Moving to Linux: Several organizations have been successful in moving to Linux. I’d like to discuss this topic again. How do you move an organization to Linux? What’s the process? It’s not as simple as coming in over the weekend, re-installing everyone’s desktops with the latest Linux distro, and hoping things go for the best. You need a real transition plan, a strategy to move the organization.

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LXer Article

In the LXWR this week we have Munich showing off its migration to Linux at CeBIT, Ubuntu opens up a music store, a nice review of OpenShot, Jeff Hoogland mints his girlfriends laptop, the three giants of Linux and a LXer feature about contributing upstream..enjoy!

Microsoft Hoist by its Own Anti-Anti-Competitive Petard: Microsoft has a problem: it wants to complain about what it considers Google’s anti-competitive behaviour. Unfortunately, all the arguments Microsoft made when it was being targetted for anti-competitive behaviour – that it was simply “successful” and “innovative” – can be used by Google too. So Microsoft finds itself arguing against itself – and looking ridiculous.

CeBIT 2010: City of Munich Shows Migration to Linux and OpenOffice: The consolidated IT of the city of Munich is reporting at CeBIT 2010 on converting their workstations to Linux and OpenOffice. The migration to the free office package was finalized for Munich. All 15,000 office PCs of the city council will work on OpenOffice, under Linux or Windows.

Sub $200 Android tablets arrives: is the iPad doomed?: When the $499 iPad tablet was announced last month, many journalists commented that the device was surprisingly affordable for an Apple product. This may not be the case however, as several sub $200 competitors running Google Android operating system have appeared. Will the iPad be able to gain major market share when it costs more than twice the price of other tablets or is the iPad doomed to be a “high-end only” product like the Mac?

Ubuntu One Music Store is Coming to Rock Your World: The news has been confirmed. Ubuntu One Music Store is how it is going to be called. And it will be there by default in Rythmbox Music Player in Ubuntu Lucid 10.04. And that is NOT welcome because most of us don’t use Rythmbox at all. But hold on, Ubuntu One Music Store is going to have a plug-in support as well. That is sweet!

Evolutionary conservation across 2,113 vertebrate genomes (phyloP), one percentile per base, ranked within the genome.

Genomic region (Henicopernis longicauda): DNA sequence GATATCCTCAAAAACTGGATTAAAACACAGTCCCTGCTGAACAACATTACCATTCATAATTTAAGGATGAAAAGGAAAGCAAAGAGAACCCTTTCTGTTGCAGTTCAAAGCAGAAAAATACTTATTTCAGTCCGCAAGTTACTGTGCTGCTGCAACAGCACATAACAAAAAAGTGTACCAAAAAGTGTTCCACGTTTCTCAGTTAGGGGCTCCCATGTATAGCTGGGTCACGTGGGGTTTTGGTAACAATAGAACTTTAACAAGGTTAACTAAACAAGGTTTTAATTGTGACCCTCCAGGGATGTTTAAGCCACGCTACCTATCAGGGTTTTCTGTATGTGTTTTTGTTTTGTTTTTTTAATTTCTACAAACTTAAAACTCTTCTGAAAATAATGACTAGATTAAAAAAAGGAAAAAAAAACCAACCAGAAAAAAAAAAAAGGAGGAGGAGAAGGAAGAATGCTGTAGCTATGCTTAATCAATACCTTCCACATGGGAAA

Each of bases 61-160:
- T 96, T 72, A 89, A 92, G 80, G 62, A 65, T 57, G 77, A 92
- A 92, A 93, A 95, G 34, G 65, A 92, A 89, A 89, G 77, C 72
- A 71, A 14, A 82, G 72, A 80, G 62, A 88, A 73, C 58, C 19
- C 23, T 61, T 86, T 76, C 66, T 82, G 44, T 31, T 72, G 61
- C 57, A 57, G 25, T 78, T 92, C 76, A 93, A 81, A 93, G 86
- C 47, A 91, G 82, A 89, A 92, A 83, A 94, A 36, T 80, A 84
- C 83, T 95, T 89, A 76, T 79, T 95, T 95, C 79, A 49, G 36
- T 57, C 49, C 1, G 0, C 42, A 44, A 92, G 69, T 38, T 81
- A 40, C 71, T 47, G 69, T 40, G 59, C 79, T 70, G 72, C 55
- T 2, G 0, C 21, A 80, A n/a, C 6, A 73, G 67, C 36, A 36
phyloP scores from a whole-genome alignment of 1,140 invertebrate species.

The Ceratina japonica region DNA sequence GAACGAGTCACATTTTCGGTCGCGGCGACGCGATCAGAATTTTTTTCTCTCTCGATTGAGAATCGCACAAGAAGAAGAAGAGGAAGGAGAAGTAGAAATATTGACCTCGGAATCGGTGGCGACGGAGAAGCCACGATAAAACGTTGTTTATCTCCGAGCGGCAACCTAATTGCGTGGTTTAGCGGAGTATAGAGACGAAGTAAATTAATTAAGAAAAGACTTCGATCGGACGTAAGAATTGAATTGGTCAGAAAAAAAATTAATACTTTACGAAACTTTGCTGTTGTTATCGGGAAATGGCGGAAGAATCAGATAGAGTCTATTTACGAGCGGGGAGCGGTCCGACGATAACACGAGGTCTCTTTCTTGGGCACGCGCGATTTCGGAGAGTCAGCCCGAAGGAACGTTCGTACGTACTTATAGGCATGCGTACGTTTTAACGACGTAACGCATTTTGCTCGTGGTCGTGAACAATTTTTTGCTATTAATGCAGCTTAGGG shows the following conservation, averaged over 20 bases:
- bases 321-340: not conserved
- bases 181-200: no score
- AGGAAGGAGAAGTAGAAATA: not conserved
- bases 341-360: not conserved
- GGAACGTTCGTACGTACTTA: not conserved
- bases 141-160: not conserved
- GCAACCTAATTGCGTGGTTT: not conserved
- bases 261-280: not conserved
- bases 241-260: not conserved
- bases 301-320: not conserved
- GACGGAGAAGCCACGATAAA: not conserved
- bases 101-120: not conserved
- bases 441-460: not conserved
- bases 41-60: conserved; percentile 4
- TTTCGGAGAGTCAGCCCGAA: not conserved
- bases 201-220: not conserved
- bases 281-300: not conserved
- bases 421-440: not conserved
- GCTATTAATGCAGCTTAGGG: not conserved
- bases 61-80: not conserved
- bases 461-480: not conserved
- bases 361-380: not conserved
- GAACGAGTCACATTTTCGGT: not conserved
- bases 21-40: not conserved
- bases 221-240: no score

Firefox may never hit 25 percent market share: Firefox is on a decline. It may not be as steady as Internet Explorer’s death spiral, and it certainly has not been going on for as long, but if the last three months are any indication, Firefox will never hit that 25 percent market share mark that looked all but certain just a few short months ago. Meanwhile, Chrome is still pushing steadily forward; in fact, it was the only browser to show positive growth last month.

OpenShot – Finally, An Excellent Free Video Editor For Linux: Video and photo editing tools are a necessity in today’s world of personal media. We have lots of photographs and videos these days that could look even better when presented nicely. The tool should be powerful yet simple to use so that average Joe can use it easily. Windows and Mac have had good video editing tools for sometime now, Linux had a big void in this area until recently. The void has been filled by OpenShot. It is truly amazing and the best, free video editor out there for Linux, suiting the needs of many. OpenShot will be available via Ubuntu Software Center starting with Lucid Lynx. Till then you would have to add the PPA to software sources.

Minting the Girlfriend: A few weeks back the girl I have been dating for awhile now had idly made a complaint about her laptop being poky at certain tasks. I’d used the thing once or twice to check my email and recalled it was running Vista – no surprise there. I like this girl a lot and figured it was time to take that next step in our relationship: I offered to put Linux on her laptop.

Improve Internet Health with a Microsoft Tax? : Somebody better tell Microsoft that it’s still March, because the suggestion of an “Internet usage tax” to fight Windows-powered botnets must be an April Fool’s joke let out a month too early. According to Robert McMillan’s piece on ComputerWorld, Scott Charney (Microsoft’s veep for Trustworthy Computing) suggests that one way to fund fighting botnets is to tax users. “You could say it’s a public safety issue and do it with general taxation.” You could, but let’s not.

Vermont Adopts Open Source Software Policy: Vermont has become the latest government to enact an open source software policy, after Secretary of Administration Neale F. Lunderville recently signed a policy developed under state CIO David Tucker’s leadership. The policy says the Vermont Department of Information and Innovation and other departments should look at open source solutions as part of the procurement process, and are directed to calculate the total cost of ownership for an open source system, including “fixed costs (direct purchases and licensing) and operational costs for support, testing, upgrades, maintenance and training,” as part of the procurement process.